I am glad you found the result interesting...Thank you for your comments. No one mentioned the EXPULSION RATE. How do our kids get expelled from GRADE SCHOOL (11% ---High school I know how it happens but the rate (20%) is unacceptably high.
The decision to let each of you decide what "success" means probably caused some "noise" in the data that limited the statistical results. However, I still agree with my own decision in that if I had used "general" success criteria, the only successful adults would have been the 19 who we believe ARE successful in the typical sense based on other answers. THAT would have limited the findings even more ( (a 19 to 82 ratio of success to nonsuccess.) I hope to get this published as an article in a scholarly journal, but I always put things here first, and yes, I am preaching to the choir for sure. This was delivered as a paper at NASP in New Orleans on February 7, 2008.
There ARE no other adult outcome studies for EBD that ask the types of questions we did ( which is why we asked.) Most other studies will give graduation rates and later employment rates, sometimes incarceration rates, but we were looking for REASONS in differences in outcomes, which range from very good (one adult with a graduate degree (who is 29 by the way) and several college graduates.) These are among those who we believe would be indistinguishable from the "typical" same aged person. We also counted full time employment as a very good outcome when combined with financial independence. College isn't for everyone.
What is clear, however, is that despite the huge efforts and supports supplied by families, some adults are very unsuccessful. It is very sad, but if you follow the PE board, you know it is true.
No retrospective study can establish causality, but we were trying to get at "what made the difference in outcome, after we established that there was a difference.
In my research fantasy life, I would like to ask the same questions in 5 years of these parents because a number of the EBD adults in this sample are a bit too young to consider the outcome as in any way finished. That will not be possible, however, because we do not know who the respondents are and have no way to contact each person individually.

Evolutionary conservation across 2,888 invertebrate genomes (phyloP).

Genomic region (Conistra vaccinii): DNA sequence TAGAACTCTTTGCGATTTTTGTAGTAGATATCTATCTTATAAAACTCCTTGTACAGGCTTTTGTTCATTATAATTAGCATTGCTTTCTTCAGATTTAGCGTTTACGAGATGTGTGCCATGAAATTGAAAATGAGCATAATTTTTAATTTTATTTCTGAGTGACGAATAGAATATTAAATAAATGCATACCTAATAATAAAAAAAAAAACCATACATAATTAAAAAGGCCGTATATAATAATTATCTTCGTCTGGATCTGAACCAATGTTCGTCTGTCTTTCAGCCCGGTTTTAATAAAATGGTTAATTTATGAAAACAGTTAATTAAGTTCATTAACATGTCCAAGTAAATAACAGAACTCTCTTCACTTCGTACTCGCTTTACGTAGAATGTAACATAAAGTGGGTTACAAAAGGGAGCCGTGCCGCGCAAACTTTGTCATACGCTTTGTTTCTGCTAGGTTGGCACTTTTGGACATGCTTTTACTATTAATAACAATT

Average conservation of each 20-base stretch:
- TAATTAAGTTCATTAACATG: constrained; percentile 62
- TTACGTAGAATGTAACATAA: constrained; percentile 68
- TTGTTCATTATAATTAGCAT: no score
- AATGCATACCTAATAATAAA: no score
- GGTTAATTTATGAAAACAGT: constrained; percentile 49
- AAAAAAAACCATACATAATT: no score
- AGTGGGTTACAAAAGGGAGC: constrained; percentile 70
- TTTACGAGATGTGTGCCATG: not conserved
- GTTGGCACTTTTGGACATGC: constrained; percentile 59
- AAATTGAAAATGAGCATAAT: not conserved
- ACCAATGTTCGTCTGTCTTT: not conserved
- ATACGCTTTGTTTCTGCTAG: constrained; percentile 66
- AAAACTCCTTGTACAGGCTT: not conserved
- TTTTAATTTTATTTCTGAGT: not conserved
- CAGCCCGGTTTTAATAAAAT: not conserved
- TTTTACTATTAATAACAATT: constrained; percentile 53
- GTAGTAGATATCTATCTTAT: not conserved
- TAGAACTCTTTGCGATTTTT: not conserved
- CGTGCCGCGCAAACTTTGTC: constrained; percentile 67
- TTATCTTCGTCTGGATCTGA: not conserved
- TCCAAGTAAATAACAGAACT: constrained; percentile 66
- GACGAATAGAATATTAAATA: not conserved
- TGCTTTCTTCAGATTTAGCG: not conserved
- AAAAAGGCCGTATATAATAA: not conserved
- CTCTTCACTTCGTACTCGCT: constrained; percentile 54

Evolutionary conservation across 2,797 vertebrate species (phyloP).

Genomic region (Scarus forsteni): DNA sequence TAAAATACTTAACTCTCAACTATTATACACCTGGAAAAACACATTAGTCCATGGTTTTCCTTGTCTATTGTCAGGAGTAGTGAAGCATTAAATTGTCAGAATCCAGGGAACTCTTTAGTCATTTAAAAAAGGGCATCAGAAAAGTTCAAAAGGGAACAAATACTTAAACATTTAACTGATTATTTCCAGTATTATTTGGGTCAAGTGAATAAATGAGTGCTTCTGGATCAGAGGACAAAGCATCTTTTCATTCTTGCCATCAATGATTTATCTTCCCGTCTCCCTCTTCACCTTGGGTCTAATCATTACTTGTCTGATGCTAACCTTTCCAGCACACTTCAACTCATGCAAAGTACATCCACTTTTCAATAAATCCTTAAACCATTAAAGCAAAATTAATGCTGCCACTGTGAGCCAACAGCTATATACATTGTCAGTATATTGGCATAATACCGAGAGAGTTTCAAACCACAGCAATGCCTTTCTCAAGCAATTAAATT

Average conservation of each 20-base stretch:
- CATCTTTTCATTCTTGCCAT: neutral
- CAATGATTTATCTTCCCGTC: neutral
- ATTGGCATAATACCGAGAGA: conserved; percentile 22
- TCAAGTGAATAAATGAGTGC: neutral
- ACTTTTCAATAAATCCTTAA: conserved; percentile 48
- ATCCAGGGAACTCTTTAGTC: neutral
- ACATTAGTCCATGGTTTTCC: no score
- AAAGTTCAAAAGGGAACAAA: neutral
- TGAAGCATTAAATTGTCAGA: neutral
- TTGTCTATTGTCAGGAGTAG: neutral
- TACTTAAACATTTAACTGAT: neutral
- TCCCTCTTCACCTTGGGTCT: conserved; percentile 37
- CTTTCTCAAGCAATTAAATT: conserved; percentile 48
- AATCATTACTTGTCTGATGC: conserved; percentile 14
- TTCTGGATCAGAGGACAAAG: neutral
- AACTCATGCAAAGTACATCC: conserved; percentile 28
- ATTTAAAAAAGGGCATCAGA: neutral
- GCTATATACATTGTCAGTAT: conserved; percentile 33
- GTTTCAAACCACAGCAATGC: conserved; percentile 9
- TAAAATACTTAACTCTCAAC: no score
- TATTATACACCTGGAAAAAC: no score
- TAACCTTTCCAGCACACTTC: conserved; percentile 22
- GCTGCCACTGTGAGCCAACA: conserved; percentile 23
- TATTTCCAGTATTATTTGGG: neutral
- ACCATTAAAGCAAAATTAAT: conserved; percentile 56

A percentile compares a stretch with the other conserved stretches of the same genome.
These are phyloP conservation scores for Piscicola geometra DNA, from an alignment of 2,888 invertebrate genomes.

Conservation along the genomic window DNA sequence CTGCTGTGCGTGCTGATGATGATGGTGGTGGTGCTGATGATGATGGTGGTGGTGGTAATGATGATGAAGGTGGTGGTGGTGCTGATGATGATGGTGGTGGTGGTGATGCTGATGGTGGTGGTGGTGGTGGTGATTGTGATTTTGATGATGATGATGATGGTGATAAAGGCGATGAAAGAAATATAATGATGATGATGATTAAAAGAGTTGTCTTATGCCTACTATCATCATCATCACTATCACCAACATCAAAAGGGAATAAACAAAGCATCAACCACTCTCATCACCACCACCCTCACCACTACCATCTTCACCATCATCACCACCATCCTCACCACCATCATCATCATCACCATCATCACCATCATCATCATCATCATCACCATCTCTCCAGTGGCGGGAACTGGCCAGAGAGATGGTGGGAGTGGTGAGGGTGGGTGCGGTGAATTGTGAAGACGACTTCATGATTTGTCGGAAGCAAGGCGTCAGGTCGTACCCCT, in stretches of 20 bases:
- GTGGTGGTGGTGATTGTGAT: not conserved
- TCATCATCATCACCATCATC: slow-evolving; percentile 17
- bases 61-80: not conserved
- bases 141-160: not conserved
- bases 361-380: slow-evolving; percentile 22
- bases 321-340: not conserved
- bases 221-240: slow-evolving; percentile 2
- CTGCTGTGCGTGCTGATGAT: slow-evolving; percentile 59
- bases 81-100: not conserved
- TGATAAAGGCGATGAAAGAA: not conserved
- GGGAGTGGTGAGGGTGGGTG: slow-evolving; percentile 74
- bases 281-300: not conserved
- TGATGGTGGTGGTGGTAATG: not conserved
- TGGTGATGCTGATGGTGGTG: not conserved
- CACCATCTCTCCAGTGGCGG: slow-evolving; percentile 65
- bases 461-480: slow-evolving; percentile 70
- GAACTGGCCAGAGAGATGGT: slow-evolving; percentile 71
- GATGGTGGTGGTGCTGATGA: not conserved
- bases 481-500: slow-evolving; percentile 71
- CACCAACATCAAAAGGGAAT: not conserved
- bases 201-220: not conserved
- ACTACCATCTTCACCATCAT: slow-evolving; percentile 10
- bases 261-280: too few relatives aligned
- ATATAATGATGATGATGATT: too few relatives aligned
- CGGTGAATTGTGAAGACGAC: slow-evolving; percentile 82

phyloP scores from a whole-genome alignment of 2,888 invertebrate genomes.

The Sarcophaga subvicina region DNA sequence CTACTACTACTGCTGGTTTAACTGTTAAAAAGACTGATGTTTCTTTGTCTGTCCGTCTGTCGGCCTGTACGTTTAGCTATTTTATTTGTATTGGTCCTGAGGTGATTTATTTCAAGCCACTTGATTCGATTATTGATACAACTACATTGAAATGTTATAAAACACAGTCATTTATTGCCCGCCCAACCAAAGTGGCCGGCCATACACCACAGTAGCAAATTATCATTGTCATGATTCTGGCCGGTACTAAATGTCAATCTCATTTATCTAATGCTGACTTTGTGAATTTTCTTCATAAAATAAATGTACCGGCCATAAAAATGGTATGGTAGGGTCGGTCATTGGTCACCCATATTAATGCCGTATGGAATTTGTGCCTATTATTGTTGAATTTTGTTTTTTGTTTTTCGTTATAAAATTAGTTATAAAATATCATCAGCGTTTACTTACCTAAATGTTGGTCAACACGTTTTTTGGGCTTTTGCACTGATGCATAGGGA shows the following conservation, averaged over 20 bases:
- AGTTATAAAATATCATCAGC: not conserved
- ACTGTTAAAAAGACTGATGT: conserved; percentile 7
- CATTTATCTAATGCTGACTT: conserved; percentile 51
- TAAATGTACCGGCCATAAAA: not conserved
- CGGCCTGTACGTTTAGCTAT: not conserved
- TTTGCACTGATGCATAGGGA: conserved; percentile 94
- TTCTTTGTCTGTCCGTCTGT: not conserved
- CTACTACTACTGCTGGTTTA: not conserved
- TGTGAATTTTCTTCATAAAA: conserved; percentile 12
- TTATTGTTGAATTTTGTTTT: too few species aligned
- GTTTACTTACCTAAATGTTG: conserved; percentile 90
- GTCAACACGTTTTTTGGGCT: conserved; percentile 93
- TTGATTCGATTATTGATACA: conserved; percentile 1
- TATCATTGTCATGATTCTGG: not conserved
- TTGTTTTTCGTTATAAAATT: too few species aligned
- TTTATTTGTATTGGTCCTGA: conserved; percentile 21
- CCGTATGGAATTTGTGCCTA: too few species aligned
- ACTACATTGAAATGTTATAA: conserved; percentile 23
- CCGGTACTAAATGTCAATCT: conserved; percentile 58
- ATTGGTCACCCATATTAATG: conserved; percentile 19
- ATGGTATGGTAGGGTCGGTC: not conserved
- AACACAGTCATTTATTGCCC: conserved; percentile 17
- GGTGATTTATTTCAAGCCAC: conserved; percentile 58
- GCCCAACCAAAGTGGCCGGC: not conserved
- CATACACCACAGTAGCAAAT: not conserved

Martie...excellent article. I hope this can help change the status quo. I am going to send this to someone who is running for our state legislature because he used to be the head of exceptional children for our school district when my kids were still there. I know the man personally and I want to know his thoughts on this and what he intends to do to make changes for our kids in this state.
As a parent who has had both good and bad "outcomes", I really can see both sides. It is sad that we need a study to show that kicking kids out of school leads to a bad outcome.
Thanks, Martie. I know I've looked for studies that even just show graduation and employment rates and find very little. The docs won't answer such questions - I always figured it was due to poor prognosis.
My difficult child is one of the respondents who was too young to really tell. He's doing ok right now, but living in the barracks on base, eating every meal there, limited freedom to leave, etc, is a far cry from existing in the real world. Time will tell how the rest of the story plays out. He does, however, tell me that if I'd have left him to his bio parents way back when that he has no doubt he'd already have a rap sheet a mile long. If you do another study in 5 years, I'll answer again.
Martie, Thank you for doing this and also for shareing it here.- for letting us participate if we wanted and for allowing us to view results.
I know my daughter has been part of MANY MANY research studies, surveys and also clinical trials etc over the years. We have also been involved in many pilot programs and such. I used to be quite active as an advocate and lobbyist and how I have always always hoped that even if something did not help our daughter and or us at the time, maybe MAYBE we could still help in working towards makeing things better for those coming up behind us in this journey.
Thank you very much for your hard work! I am hopeful it will bring some help and open others eyes to the difficulties and problems at hand. We were honored to particpate!